For Refugee Week 2023, we are spotlighting the work of two University of Edinburgh Earth Fellows who have been undertaking research on understanding the impacts of climate change on refugees and displaced people (with the UN High Commission for Refugees) and working with the One Health Field Network to support Syrian farming communities.

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Advanced Earth Fellows Rebecca Grant and Martín del Valle Menéndez worked with the UNHCR to develop a survey and an analytical framework for enhancing our understanding of the impacts of climate change on refugees and displaced people.

The project began as a collaboration between the Edinburgh Earth Initiative and the UNHCR, focused on supporting Turkish and Syrian academics and farmers who had to flee their countries due to crises in their homelands. Last year, this involved working on a questionnaire to understand the effect of climate change on Syrian and Iraqi refugees in Jordan – a questionnaire that the UNHCR develops twice a year to assess the overall health of the refugees across the dimensions of Food Security, Water, Hygiene and Sanitation (WASH), Health, Energy and Shelter, and Livelihoods and Income. The literature review found that despite increasing research into the impacts of climate change more broadly, there remains a significant gap in research into the effects of climate change in humanitarian contexts.

Martín del Valle Menéndez has also been involved in the One Health Field Network. Launched in 2019 by the University of Edinburgh’s Professor Lisa Boden, the One Health Field Network brings together people and teams to increase food system resilience and support both short and long-term sustainable development in fragile and complex contexts.

The key question they ask is – how can we turn the development question into an academic question? Although One Health’s approaches tend to parse the food security aspect, they are gradually expanding to include a more holistic approach to health. Further, their aim to support Syrian academics goes beyond the conventional agronomic approach and explores how intangible cultural heritage can influence food security. This stems from the imperative that the need to practise and stay in touch with one’s culture is felt even more deeply when displaced. As an example of this, Martin told us about the workshop they held with Syrian farmers, helping them disseminate their cultural heritage of field songs related to food and agriculture – songs that are regarded with reverence as they marked their first encounter with food – and by extension – their livelihood.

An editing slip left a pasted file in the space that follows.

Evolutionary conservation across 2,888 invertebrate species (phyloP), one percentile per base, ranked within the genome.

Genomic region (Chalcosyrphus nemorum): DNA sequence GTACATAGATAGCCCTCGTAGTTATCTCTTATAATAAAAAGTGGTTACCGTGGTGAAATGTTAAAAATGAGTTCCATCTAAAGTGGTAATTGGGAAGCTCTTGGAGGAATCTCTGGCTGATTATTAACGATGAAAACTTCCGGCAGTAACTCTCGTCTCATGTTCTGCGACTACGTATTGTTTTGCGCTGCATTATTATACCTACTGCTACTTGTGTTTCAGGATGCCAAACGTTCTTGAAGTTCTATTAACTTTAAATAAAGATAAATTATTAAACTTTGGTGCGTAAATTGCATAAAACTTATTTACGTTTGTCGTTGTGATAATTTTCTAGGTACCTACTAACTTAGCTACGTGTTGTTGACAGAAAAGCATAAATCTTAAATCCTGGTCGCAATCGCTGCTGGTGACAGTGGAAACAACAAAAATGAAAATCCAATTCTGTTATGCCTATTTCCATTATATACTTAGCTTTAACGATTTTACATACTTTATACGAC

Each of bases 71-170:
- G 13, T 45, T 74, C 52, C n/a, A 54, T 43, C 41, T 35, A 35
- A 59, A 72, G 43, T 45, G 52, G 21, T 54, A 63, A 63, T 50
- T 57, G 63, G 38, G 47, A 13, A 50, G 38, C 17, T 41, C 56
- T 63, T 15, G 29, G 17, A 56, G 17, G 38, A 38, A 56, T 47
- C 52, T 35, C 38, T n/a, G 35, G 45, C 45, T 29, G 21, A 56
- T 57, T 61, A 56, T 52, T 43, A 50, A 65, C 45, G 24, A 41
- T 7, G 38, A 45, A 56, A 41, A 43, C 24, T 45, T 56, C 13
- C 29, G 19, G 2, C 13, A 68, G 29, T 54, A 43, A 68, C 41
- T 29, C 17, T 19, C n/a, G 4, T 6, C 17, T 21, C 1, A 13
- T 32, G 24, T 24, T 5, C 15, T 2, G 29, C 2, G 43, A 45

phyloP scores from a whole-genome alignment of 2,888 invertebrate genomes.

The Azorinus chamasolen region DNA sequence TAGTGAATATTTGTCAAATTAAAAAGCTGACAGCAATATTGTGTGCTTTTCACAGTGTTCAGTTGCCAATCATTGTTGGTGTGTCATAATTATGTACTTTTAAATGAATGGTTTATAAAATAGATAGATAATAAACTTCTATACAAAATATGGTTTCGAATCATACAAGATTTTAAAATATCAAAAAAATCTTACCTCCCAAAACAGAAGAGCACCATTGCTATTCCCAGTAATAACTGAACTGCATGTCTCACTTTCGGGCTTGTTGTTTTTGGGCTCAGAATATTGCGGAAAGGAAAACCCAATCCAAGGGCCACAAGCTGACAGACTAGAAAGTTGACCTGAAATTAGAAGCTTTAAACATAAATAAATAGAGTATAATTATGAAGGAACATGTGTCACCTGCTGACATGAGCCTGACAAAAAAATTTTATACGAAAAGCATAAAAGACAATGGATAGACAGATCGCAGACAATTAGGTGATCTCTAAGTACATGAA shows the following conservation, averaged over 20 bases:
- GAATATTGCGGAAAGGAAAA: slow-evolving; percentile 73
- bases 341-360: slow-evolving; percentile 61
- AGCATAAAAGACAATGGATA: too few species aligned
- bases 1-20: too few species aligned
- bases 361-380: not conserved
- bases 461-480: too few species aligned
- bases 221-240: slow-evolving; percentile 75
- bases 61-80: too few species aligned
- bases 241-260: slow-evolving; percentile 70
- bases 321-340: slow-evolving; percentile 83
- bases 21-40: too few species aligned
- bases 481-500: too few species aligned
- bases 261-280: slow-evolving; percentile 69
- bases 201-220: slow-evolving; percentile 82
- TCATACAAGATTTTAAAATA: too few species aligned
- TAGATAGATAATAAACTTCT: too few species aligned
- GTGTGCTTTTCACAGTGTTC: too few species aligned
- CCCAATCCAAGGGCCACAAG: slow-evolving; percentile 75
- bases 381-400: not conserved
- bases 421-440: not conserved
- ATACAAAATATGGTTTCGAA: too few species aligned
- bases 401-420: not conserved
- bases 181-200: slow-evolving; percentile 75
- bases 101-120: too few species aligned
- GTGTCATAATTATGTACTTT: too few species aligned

The workshop was facilitated by Syrian academics and cultural management professionals, while artists were given charge of music and production. At present, a project to explore the aesthetics of food security is being developed with the same partners. A few months ago, Martín and other One Health Field Network members travelled to Türkiye to discuss with the Syrian partners how intangible cultural heritage can be approached to better understand climate change impacts in humanitarian contexts.

Refugee Week

Refugee Week is a UK-wide festival celebrating the contributions, creativity, and resilience of refugees and people seeking sanctuary, taking place 19 – 25 June 2023. Find out more about what’s happening at the University of Edinburgh.

Climate and Health

Climate change is the single greatest threat to humanity, with many impacts on human health. As part of our current campaign, we’re highlighting some of the vital, interdisciplinary research underway here at The University of Edinburgh that addresses the complex, intersecting drivers of climate and health globally. Explore further on our dedicated climate and health page.